3. Examples include: Bill Clinton’s dispatch of two aircraft carrier groups to waters off Taiwan around Taiwan’s first democratic presidential elections in 1996 to defuse military tensions caused by China, George W. Bush’s “preventive diplomacy” to dissuade Taiwan president Chen’s referenda ploy and to dress down Chen in front of the visiting Chinese premier Wen Jiabao, and Assistant Secretary of State James Kelly’s famous declaration of “the status quo as we defined it.”

4. Nancy Tucker was the first to ask this improbable question: “If Taiwan chooses unification, should the United States care?” Nancy Bernkopf Tucker, “If Taiwan Chooses Unification, Should the United States Care?” The Washington Quarterly, Vol. 25, No.3 (2002), pp. 15-28.

5. Vincent Wei-cheng Wang, “Cross-Strait relations after the Sunflower movement,” China Policy Institute Blog, (University of Nottingham, U.K), September 26, 2014.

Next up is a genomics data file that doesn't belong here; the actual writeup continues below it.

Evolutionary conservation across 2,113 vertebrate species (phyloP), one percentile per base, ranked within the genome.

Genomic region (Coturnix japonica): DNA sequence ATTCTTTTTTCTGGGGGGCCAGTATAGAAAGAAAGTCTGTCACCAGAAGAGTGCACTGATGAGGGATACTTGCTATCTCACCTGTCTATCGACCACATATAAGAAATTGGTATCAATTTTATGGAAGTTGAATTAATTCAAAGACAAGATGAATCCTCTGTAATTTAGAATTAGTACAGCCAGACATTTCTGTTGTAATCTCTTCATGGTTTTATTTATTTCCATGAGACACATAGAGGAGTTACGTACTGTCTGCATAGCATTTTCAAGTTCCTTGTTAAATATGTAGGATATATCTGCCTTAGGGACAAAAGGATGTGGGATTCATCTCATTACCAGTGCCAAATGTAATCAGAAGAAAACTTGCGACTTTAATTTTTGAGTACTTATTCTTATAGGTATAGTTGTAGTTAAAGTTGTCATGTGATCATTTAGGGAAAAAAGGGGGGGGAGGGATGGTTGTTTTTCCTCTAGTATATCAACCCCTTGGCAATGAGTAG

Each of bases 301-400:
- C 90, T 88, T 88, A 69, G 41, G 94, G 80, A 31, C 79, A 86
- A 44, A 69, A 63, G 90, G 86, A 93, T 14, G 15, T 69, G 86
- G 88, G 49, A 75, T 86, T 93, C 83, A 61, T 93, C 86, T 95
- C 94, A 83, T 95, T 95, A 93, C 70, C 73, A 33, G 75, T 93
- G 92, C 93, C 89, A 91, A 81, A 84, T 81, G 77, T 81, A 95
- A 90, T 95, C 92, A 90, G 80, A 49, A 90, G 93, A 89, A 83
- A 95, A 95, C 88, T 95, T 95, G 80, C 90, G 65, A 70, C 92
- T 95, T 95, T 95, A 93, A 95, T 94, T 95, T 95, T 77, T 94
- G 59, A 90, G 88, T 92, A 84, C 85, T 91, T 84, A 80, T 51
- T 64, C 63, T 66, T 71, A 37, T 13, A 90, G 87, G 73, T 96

6. See Richard C. Bush, “8 key things to notice from Xi Jinping’s New Year speech on Taiwan,” “Orders from Chaos, Brookings Institution Blog, January 7, 2019, https://www.brookings.edu/blog/order-from-chaos/2019/01/07/8-key-things-to-notice-from-xi-jinpings-new-year-speech-on-taiwan/

7. Vincent Wei-cheng Wang, “A ‘Blue Wave’ or a ‘Green Flop’? Making Sense of Taiwan’s 2018 Local Elections,” Taiwan Insight(University of Nottingham, U.K.), November 30, 2018.

8. National Security Strategy, December 2017, https://www.whitehouse.gov/wp-content/uploads/2017/12/NSS-Final-12-18-2017-0905-2.pdf.

9. “Remarks by Vice President Pence on the Administration’s Policy Toward China,” October 4, 2018, The Hudson Institute, https://www.whitehouse.gov/briefings-statements/remarks-vice-president-pence-administrations-policy-toward-china/.

10. Kurt Campbell and Ely Ratner, “The China Reckoning: How Beijing Defied American Expectations,” Foreign Affairs, Mar/Apr 2018, https://www.foreignaffairs.com/articles/china/2018-02-13/china-reckoning

11. Paul Huang, “Chinese Cyber-Operatives Boosted Taiwan’s Insurgent Candidate,” Foreign Policy, June 26, 2019, https://foreignpolicy.com/2019/06/26/chinese-cyber-operatives-boosted-taiwans-insurgent-candidate/